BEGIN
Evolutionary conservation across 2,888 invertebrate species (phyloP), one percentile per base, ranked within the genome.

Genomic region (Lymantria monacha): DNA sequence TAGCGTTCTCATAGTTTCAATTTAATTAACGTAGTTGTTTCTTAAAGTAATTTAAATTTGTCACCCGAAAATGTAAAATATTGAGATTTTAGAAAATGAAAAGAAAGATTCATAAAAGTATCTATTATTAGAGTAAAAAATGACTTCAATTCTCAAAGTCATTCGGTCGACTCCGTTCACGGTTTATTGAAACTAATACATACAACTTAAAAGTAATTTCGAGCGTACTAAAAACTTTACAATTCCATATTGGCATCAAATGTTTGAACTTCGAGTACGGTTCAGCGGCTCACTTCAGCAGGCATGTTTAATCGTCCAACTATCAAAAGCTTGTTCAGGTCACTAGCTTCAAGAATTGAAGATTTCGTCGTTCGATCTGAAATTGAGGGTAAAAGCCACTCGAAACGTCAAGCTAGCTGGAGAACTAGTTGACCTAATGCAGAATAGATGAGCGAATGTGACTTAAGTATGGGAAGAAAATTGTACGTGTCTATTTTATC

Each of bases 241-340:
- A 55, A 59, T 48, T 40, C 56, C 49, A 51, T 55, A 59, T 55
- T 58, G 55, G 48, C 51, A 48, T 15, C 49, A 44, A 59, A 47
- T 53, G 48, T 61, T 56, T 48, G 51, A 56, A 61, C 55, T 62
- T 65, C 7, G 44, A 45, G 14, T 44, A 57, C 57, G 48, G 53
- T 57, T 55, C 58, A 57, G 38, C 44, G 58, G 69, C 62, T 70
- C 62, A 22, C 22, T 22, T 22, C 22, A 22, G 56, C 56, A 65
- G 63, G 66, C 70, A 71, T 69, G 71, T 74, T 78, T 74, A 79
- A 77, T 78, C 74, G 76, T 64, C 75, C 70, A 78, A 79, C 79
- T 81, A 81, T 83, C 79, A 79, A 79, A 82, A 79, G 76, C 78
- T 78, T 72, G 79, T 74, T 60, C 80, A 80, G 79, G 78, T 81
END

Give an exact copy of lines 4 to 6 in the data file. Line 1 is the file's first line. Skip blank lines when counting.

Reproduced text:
- A 55, A 59, T 48, T 40, C 56, C 49, A 51, T 55, A 59, T 55
- T 58, G 55, G 48, C 51, A 48, T 15, C 49, A 44, A 59, A 47
- T 53, G 48, T 61, T 56, T 48, G 51, A 56, A 61, C 55, T 62